HC Deb 22 November 1888 vol 330 cc1928-30

Order for Second Reading read.

Motion made, and Question proposed, "That the Order be discharged, and the Bill withdrawn."—(Mr. W. H. Smith.)

MR. CHAPLIN (Lincolnshire, Sleaford)

said, that in reference to this Bill he proposed to put a question and to make an appeal to his right hon. Friend. He was quite aware that in the circumstances in which they found themselves, and under the exigencies of Public Business, it was imperative that his right hon. Friend should abandon the Bill. At the same time, he regretted that the right hon. Gentleman did not feel it within his power to take the sense of the House upon the principle of the Bill; because he could not help think- ing that the opposition to the measure, whatever it might be, would not have been found to be of a very serious or complicated character. He was aware that some opposition had been manifested on the part of hon. Gentlemen who were, and always had been, the special champions of economy in the Public Service, and on the ground that they objected to any increase in the number of Government Departments, and especially at what they probably considered unnecessary cost to the State. But if he was correctly informed—and his right hon. Friend would be able to correct him if he was wrong—the scheme contemplated by the Government, so far from adding anything whatever to the public cost, would effect an absolute economy. If that was so, he could not believe that any opposition to this measure on any ground whatever Gould have been anything at all of a formidable character. He made no complaint of the course the Government had adopted on this occasion; but he wished to make an appeal to his right hon. Friend, because, undoubtedly, there had been a feeling in certain quarters that the Government were never really in earnest in introducing this measure. He should be the last person in the world to pay his right hon. Friend such an exceedingly bad compliment as to suppose for a single moment that when the Government announced their intention of dealing with this question during the present Session they were not speaking and acting in perfect good faith towards the Gentlemen interested in the subject. Now, what he had to ask was, whether, under all the circumstances of the present time, the First Lord of the Treasury was able to give to the House an assurance—a distinct and definite assurance—that the Government would re-introduce the Bill and prosecute it to a conclusion, as far as it was in their power to do so, at the earliest possible opportunity during the coming Session? If his right hon. Friend would give such an assurance he would give great satisfaction to those Members of the House who were interested in the subject as representing the agricultural interest in the country. Such an assurance would go far to remove what he believed to be a feeling of disappointment in certain constituencies; it would absolutely re- move any doubt there might be as to the intentions of the Government in the matter.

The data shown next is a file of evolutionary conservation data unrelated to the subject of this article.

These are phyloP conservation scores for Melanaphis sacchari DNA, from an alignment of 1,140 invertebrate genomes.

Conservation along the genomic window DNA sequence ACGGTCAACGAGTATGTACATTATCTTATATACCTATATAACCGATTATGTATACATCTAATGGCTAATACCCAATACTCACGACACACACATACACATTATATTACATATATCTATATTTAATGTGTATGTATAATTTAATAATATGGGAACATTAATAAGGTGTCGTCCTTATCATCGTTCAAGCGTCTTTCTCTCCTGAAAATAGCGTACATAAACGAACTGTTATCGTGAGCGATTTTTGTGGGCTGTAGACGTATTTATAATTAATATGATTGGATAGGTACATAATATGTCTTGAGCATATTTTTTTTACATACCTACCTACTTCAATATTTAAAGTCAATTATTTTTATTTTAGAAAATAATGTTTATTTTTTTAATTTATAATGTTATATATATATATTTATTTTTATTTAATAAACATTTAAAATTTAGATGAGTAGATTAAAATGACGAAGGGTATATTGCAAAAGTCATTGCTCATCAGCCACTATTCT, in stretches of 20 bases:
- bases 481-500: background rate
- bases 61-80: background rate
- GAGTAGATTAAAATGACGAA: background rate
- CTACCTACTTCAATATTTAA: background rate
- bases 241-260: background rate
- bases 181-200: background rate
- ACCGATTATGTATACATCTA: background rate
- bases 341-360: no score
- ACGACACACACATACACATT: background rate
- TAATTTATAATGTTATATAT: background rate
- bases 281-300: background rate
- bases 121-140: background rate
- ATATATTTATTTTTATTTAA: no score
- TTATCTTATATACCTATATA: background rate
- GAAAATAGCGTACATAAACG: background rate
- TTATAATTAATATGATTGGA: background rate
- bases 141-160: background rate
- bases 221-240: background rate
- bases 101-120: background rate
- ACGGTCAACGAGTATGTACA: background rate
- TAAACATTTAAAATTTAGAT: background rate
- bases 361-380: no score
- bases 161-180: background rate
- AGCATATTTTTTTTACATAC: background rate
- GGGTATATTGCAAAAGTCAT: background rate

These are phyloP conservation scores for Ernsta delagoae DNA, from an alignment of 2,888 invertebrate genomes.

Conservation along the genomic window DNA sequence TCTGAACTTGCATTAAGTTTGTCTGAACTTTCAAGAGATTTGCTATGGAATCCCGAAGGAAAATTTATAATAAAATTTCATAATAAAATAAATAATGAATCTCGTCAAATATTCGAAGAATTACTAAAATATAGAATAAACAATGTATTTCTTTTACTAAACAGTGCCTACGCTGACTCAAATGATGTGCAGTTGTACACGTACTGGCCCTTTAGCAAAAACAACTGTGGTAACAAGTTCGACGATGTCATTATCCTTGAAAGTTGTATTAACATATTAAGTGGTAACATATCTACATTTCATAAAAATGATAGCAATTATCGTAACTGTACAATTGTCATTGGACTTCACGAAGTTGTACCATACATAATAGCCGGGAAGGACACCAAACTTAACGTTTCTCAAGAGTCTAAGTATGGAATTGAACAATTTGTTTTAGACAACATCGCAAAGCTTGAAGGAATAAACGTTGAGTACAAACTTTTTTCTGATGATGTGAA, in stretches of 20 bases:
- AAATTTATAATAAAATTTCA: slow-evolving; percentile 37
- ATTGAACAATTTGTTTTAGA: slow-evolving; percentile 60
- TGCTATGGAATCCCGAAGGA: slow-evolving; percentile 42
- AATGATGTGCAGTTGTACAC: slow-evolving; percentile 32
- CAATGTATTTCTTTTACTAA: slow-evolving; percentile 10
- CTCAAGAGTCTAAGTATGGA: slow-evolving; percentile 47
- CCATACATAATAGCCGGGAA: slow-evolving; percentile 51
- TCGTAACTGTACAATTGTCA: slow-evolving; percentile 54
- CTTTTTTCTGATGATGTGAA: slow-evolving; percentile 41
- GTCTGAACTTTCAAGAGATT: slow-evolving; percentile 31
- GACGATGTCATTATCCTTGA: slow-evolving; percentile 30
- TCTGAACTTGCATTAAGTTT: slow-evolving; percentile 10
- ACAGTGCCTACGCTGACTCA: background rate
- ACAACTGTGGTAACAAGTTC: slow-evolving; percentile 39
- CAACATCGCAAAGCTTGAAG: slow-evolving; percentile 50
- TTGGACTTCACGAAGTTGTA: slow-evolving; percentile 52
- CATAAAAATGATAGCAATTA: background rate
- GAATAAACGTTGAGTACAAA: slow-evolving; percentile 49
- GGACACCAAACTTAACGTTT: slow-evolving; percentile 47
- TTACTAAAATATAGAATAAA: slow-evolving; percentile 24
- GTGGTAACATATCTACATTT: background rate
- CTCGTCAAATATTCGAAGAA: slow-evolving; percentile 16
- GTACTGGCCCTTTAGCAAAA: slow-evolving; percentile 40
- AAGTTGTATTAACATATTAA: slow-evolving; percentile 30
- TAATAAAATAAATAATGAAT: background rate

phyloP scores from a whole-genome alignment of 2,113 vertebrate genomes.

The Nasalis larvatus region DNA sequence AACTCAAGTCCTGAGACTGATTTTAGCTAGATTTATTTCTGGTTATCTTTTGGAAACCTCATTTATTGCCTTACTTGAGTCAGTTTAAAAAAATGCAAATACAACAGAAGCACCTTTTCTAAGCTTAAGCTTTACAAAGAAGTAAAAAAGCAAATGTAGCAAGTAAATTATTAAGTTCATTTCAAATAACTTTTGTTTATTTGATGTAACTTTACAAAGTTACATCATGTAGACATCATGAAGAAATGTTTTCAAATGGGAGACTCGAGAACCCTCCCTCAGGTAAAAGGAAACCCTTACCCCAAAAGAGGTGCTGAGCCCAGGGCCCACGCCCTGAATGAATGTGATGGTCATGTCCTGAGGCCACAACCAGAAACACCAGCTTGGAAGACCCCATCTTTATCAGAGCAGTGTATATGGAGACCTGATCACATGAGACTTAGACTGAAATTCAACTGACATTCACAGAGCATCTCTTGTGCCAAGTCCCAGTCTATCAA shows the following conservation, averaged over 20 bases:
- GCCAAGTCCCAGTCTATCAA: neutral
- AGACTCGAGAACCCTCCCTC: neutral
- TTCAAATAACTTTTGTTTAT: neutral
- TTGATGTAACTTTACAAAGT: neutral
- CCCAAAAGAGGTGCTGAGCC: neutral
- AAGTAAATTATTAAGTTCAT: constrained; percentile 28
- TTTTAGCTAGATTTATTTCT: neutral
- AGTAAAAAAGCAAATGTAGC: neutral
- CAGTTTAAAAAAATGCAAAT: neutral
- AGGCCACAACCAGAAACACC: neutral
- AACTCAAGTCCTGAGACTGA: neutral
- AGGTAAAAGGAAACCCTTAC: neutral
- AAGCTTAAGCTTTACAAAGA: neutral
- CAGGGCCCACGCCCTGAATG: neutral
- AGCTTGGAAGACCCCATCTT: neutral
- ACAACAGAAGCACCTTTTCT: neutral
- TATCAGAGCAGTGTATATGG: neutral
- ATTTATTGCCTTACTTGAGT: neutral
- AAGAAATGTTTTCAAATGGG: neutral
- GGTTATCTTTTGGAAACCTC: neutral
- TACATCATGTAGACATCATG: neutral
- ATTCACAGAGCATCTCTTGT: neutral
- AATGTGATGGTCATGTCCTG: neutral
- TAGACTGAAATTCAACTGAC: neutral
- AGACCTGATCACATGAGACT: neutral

THE FIRST LORD OF THE TREASURY (Mr. W. H. SMITH) (Strand, Westminster)

said, he had listened with great interest to the remarks which had fallen from his right hon. Friend, and he had no hesitation in saying that it was with great regret the Government found themselves obliged to part with this Bill for the present Session. But he thought the country and the House would not regret the opportunity of seeing the outlines of the measure which the Government thought it right to ask the House to consider, and which time alone had prevented the House considering. He had already expressed to hon. Friends behind him, and to hon. Gentlemen opposite who took an interest in agriculture, that it was the intention of the Government to find an opportunity of re-introducing the measure in the early part of next Session, and to do their best to pass it into law. It would not be fitting, under present circumstances, that he should attempt to follow his right hon. Friend as to the framework of the Bill. He believed it was a good Bill, and that it was one which would effect economy in the Public Service, and conduce to good administration.

MR. CONYBEARE (Cornwall, Camborne)

said, he thought it would hardly be right to let that opportunity pass without expressing from the Opposition side of the House their complete sympathy with the right hon. Gentleman (Mr. Chaplin), who, they knew, took a personal interest in this question. There was, of course, only one Gentleman in the House who was at all qualified to fulfils the post which would be created by the Bill, and that Gentleman was the right hon. Gentleman (Mr. Chaplin). He sincerely condoled with the right hon. Gentleman that the opportunity of getting an official position was, for the present at least, lost to him.

DR. TANNER (Cork Co., Mid)

desired to add his regret to that already expressed by his hon. Friend (Mr. Conybeare).

Question put, and agreed to.

Order discharged.

Bill withdrawn.